Japanese Yen – Over the past few weeks, the Japanese Yen has been one of most underperforming currencies. It has now weakened for the fourth consecutive trading day against the Euro and US dollar. There has been no economic data released last night and Bank of Japan Governor Fukui is not set to speak until later this evening. However, his comments last week continue to reverberate in the markets. If you recall, he said that the central bank is in no rush to raise interest rates. This steady monetary policy amidst a low volatility environment provides the perfect backdrop for the revival of the short yen carry trade and this is exactly what we continue to see in the currency market.
Commodity Currencies (CAD, AUD, NZD) – The commodity currencies are mostly stronger today and have held up well amid moderate dollar strength. The Australian dollar is benefiting from the prospects of an RBA rate hike tomorrow night, which would be their first in three months. The economy is continuing to perform well, led by the housing and labor markets. The ANZ job advertisement index increased by 5.8 percent in the month of October, which was the strongest pace of growth in four months. 6.25 percent rates has been completely priced into the market, which means that traders will be looking to RBA Governor Stevens for a signal on whether more rate hikes are needed.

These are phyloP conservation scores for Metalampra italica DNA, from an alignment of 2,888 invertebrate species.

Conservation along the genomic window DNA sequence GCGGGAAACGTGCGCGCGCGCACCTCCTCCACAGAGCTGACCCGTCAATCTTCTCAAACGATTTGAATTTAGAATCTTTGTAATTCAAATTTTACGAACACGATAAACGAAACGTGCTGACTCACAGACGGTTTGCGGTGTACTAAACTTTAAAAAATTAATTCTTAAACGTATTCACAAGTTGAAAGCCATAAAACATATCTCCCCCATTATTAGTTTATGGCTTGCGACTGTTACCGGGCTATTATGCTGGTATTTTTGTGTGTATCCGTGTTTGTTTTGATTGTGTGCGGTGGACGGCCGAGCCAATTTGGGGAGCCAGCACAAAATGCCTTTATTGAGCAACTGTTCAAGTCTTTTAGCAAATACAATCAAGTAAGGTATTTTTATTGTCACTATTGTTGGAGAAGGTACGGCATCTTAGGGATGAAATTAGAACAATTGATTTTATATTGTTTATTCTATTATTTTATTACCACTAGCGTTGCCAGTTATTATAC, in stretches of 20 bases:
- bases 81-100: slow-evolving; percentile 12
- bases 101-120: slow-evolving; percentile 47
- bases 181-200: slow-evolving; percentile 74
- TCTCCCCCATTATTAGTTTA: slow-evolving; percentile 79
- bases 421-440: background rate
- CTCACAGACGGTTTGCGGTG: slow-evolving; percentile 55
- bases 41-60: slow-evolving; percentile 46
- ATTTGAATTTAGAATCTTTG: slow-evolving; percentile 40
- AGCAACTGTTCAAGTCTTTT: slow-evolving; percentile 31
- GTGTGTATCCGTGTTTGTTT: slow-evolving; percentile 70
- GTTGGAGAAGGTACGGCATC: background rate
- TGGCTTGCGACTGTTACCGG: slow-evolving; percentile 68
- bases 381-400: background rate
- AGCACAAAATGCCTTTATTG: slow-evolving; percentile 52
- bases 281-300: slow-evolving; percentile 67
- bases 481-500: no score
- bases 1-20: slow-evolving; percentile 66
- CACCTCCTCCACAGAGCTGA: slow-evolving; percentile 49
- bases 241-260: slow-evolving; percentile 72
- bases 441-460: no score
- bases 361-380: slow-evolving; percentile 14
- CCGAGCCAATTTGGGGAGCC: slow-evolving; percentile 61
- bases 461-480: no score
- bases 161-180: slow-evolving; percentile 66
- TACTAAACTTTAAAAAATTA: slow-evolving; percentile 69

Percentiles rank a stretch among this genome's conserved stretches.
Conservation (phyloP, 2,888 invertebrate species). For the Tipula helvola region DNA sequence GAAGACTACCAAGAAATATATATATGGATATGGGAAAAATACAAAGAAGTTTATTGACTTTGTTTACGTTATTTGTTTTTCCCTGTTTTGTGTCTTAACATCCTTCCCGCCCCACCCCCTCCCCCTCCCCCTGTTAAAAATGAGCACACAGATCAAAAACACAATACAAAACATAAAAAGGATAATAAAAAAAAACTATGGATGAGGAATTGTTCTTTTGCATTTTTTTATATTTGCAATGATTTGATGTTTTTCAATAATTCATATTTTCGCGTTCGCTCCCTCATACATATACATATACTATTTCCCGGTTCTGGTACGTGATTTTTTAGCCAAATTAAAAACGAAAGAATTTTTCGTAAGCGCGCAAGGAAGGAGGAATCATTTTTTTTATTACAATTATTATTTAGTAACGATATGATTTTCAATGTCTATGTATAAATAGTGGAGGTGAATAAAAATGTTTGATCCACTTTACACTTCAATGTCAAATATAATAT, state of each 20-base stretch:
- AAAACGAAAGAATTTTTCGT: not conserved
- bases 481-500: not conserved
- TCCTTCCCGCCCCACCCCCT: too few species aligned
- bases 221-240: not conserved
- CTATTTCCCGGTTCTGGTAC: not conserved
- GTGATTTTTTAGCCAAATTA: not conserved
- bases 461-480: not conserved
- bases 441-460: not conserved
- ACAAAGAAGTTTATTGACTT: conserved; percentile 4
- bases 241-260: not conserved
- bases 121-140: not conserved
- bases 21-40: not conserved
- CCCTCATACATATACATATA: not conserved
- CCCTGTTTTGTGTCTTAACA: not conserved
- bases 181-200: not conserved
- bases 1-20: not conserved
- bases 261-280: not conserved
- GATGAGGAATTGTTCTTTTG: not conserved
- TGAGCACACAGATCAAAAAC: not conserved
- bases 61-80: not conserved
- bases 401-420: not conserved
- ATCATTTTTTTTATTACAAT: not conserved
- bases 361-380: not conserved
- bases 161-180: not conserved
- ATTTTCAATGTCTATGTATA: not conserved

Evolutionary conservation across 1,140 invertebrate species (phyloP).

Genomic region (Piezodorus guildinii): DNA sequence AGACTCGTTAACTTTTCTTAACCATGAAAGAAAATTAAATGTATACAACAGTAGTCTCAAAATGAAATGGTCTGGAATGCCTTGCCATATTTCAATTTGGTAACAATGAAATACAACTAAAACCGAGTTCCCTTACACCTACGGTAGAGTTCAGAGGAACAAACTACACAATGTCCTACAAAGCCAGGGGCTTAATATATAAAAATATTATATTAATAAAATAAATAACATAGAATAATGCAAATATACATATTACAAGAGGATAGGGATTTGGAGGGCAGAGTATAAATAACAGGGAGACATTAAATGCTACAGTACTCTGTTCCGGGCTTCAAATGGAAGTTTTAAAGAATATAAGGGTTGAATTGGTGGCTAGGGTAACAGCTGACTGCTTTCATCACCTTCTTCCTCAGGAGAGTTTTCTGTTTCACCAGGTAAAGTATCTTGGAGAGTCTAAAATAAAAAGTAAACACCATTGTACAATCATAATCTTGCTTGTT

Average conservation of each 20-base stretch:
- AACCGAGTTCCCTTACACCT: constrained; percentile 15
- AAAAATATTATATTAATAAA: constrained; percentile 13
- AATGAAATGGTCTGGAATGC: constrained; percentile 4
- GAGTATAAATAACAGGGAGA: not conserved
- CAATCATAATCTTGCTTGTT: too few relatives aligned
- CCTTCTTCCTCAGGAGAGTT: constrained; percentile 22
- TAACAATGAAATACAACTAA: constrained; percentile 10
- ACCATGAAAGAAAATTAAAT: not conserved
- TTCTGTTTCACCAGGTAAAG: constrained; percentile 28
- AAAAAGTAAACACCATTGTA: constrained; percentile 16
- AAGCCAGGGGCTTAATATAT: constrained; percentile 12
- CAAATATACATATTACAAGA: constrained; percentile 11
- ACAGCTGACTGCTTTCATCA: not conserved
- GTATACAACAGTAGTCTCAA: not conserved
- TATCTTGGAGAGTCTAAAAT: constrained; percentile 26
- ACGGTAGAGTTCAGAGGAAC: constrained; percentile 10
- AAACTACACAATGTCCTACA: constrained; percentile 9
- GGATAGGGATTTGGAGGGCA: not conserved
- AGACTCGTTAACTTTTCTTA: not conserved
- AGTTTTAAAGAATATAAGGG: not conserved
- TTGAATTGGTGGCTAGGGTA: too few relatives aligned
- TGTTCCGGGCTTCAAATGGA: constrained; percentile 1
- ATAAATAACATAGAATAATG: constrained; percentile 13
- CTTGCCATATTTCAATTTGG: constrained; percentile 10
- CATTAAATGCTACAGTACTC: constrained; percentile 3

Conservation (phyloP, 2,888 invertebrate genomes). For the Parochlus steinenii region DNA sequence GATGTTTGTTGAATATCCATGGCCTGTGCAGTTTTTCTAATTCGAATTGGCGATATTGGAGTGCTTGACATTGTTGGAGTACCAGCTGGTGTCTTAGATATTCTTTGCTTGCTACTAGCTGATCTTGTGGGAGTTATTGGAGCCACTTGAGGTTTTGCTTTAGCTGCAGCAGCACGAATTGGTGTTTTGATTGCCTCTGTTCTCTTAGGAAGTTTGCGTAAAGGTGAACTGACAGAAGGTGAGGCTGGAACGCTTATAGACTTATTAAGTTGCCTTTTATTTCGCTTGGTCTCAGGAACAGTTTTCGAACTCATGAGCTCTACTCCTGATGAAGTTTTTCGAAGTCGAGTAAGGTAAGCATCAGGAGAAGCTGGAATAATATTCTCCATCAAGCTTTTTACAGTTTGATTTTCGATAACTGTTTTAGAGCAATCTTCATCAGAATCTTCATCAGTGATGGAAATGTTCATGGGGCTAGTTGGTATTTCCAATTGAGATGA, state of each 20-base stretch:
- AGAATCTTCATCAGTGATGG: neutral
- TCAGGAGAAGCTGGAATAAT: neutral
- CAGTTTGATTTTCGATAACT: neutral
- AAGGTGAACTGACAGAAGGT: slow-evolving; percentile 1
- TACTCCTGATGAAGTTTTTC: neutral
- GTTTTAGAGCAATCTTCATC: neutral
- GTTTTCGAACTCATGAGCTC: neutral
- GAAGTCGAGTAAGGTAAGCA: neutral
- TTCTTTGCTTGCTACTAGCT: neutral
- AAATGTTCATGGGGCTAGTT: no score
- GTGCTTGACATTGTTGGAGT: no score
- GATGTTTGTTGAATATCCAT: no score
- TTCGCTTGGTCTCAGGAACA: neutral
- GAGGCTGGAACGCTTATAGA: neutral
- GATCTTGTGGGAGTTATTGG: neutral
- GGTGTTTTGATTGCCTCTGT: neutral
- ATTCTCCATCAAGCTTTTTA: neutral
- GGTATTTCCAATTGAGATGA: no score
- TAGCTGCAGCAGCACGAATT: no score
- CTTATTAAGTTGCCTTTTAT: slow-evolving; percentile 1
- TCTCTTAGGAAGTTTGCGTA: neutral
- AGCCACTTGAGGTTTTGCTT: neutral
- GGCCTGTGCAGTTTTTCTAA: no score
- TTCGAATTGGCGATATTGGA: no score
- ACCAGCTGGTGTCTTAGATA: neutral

It seems that the government may want to see higher rates after comments from Prime Minister Howard today that interest rates are at "historically low" levels. The New Zealand dollar is basically unchanged despite stronger labor costs data. For the most part, the RBNZ is in no rush to raise interest rates. Meanwhile the bounce in oil prices along with the stronger IVEY PMI and building permits data has helped the Canadian dollar recuperate earlier losses. The manufacturing sector remains very strong and the jump in the prices paid index suggests that inflationary pressures may still be prevalent despite the pullback in energy prices. The Bank of Canada should keep interest rates unchanged for the remainder of the year.